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What are seven steps to avoid migraine triggers?

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Here's an easy guide to avoiding migraine triggers:

1. Watch what you eat and drink. If you get a headache, write down the foods and drinks you had before it started. If you see a pattern over time, stay away from that item.

2. Eat regularly. Don't skip meals.

3. Curb the caffeine. Too much, in any food or drink, can trigger a migraine. That said, cutting back suddenly may also cause them, so try to slowly ease off caffeine.

4. Be careful with exercise. Everyone needs regular physical activity. It’s a key part of being healthy. However, exercise can trigger headaches for some people. If you’re one of them, you can still work out. Ask your doctor what would help.

5. Get regular shut-eye. If your sleep habits get thrown off, or if you’re very tired, that can make a migraine more likely.

6. Downsize your stress. There are many ways to do it. You could exercise, meditate, pray, spend time with people you love, and do things you enjoy. If you can change some of the things that make you tense, set up a plan for that. Counseling and stress management classes are great to try, too. You can also look into biofeedback, in which you learn how to influence certain things (like your heart rate and breathing) to calm down stress.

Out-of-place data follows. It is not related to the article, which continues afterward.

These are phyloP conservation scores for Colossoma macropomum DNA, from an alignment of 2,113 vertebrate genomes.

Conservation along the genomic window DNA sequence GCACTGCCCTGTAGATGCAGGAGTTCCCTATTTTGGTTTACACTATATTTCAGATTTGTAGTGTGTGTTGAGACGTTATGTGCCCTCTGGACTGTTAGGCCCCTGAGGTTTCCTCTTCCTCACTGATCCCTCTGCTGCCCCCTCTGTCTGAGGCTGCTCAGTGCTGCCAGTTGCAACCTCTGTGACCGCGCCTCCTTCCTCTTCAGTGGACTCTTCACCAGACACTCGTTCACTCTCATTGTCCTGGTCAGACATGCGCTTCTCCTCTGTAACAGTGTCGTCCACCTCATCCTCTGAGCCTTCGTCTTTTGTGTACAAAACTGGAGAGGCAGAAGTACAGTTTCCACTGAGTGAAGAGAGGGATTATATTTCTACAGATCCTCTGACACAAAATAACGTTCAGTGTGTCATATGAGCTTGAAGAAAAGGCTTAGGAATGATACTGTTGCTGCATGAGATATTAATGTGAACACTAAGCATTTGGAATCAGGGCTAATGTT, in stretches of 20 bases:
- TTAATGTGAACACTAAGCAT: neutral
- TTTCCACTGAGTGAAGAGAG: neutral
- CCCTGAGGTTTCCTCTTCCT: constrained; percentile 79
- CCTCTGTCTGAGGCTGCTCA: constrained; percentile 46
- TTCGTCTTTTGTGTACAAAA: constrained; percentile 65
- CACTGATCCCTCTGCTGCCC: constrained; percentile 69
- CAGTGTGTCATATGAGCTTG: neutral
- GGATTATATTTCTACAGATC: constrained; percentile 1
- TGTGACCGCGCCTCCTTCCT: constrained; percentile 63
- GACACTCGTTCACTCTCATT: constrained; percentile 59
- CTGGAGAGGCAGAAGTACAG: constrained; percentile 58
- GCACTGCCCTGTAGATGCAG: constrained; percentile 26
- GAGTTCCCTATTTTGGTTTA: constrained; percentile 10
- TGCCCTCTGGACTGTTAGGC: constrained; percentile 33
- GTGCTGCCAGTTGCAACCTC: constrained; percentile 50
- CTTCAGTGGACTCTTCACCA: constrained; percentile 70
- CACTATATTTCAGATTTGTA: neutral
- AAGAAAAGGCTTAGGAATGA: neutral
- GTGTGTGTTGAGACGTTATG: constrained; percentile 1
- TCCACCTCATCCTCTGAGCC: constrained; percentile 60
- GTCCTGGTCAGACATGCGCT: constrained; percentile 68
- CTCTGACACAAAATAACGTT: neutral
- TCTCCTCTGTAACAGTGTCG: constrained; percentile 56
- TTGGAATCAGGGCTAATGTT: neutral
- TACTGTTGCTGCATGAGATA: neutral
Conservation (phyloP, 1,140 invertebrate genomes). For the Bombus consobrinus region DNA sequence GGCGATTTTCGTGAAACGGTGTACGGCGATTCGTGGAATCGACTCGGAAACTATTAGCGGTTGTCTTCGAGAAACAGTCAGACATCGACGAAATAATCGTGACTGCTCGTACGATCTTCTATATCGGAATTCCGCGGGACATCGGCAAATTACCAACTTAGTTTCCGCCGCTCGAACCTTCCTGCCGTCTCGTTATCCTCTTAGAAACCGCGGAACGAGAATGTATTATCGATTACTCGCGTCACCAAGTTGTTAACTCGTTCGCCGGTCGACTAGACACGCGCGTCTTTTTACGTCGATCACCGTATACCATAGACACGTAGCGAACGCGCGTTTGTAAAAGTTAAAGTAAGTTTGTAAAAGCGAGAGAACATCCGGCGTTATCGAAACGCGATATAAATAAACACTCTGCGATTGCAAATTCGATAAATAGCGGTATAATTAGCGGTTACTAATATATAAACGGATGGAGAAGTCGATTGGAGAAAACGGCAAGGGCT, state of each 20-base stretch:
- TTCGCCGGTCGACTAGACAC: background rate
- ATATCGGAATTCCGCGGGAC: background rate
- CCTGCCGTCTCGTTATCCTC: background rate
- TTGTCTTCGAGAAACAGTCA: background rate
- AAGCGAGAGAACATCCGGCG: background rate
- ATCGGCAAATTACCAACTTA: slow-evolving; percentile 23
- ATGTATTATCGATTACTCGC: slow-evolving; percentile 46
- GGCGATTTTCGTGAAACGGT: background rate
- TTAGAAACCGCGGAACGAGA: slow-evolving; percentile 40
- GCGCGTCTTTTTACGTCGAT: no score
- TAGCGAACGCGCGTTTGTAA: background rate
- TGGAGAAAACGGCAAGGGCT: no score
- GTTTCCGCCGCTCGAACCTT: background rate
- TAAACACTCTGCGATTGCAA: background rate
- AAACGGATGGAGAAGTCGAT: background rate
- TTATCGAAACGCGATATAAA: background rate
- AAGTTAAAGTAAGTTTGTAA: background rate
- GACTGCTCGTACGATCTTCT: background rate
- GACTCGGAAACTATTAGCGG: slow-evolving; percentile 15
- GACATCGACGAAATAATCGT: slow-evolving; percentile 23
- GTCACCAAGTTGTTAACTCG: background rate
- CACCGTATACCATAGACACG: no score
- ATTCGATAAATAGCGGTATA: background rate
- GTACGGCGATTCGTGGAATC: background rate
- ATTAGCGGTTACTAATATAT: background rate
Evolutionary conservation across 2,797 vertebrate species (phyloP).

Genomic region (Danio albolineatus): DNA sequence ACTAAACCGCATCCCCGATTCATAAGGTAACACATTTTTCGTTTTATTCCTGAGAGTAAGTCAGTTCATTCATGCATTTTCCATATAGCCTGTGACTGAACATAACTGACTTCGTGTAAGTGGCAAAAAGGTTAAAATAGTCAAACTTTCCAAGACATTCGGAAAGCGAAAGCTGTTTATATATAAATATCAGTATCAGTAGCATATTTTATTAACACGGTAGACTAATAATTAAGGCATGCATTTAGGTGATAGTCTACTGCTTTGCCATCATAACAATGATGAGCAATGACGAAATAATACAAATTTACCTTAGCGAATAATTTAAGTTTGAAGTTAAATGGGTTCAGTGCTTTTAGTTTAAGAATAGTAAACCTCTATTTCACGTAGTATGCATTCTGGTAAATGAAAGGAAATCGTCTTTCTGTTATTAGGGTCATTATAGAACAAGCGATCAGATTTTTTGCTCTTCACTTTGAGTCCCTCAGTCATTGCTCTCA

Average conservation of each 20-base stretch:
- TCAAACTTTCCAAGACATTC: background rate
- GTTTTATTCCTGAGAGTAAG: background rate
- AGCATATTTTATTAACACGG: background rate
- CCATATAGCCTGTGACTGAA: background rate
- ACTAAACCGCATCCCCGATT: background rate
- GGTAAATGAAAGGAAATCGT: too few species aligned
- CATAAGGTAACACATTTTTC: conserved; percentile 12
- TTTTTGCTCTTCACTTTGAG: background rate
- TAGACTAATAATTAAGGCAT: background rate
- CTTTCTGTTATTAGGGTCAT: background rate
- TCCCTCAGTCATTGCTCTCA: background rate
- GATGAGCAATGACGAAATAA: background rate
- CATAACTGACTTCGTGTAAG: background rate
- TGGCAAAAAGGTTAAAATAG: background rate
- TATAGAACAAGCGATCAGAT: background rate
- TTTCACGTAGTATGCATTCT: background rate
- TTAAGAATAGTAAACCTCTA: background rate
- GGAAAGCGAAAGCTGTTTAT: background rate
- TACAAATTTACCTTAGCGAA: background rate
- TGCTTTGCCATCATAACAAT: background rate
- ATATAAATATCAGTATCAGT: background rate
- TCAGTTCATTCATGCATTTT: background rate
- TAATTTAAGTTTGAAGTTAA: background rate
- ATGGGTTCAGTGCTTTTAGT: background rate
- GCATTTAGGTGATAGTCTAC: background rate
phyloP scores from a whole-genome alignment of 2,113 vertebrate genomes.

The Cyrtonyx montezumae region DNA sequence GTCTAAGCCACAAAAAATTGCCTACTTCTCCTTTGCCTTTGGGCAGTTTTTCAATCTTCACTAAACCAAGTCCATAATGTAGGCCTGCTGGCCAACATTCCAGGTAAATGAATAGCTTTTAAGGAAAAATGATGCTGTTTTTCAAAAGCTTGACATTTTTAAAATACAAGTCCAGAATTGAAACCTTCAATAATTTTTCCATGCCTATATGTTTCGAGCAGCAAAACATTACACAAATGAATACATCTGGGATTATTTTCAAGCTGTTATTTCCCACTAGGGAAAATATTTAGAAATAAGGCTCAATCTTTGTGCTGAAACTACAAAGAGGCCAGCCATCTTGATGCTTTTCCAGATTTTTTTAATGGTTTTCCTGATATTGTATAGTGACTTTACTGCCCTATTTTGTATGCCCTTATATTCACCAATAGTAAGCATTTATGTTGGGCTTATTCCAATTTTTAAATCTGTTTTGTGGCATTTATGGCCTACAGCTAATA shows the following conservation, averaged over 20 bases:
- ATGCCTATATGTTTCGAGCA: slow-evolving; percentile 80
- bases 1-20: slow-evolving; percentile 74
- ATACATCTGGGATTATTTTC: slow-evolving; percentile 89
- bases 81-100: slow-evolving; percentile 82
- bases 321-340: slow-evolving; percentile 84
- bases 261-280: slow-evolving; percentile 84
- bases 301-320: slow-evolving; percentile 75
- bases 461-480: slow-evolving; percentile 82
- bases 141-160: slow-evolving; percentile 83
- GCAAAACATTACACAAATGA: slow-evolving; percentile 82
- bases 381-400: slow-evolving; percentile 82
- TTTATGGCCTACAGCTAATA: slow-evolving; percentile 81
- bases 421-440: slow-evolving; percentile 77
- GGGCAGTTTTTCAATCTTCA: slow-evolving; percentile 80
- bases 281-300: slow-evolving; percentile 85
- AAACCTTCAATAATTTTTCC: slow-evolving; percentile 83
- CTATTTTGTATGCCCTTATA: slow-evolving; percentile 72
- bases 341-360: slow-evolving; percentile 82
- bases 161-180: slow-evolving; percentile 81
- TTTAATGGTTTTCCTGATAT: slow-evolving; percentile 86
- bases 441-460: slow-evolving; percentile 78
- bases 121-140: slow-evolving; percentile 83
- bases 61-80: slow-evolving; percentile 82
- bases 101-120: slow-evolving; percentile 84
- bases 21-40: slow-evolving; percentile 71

7. Keep up your energy. Eat on a regular schedule, and don’t let yourself get dehydrated.

SOURCES:

Cleveland Clinic: "Migraines," "Migraine Headache Diary," "Migraines: Specific Foods," "Migraines: Exercise," "Migraines: Stress." 

National Institute of Neurological Disorders and Stroke: “NINDS Migraine Information Page.”

Office of Women's Health, U.S. Department of Health and Human Services: “Migraine Fact Sheet.”

Reviewed by Melinda Ratini on November 12, 2017

SOURCES:

Cleveland Clinic: "Migraines," "Migraine Headache Diary," "Migraines: Specific Foods," "Migraines: Exercise," "Migraines: Stress." 

National Institute of Neurological Disorders and Stroke: “NINDS Migraine Information Page.”

Office of Women's Health, U.S. Department of Health and Human Services: “Migraine Fact Sheet.”

Reviewed by Melinda Ratini on November 12, 2017

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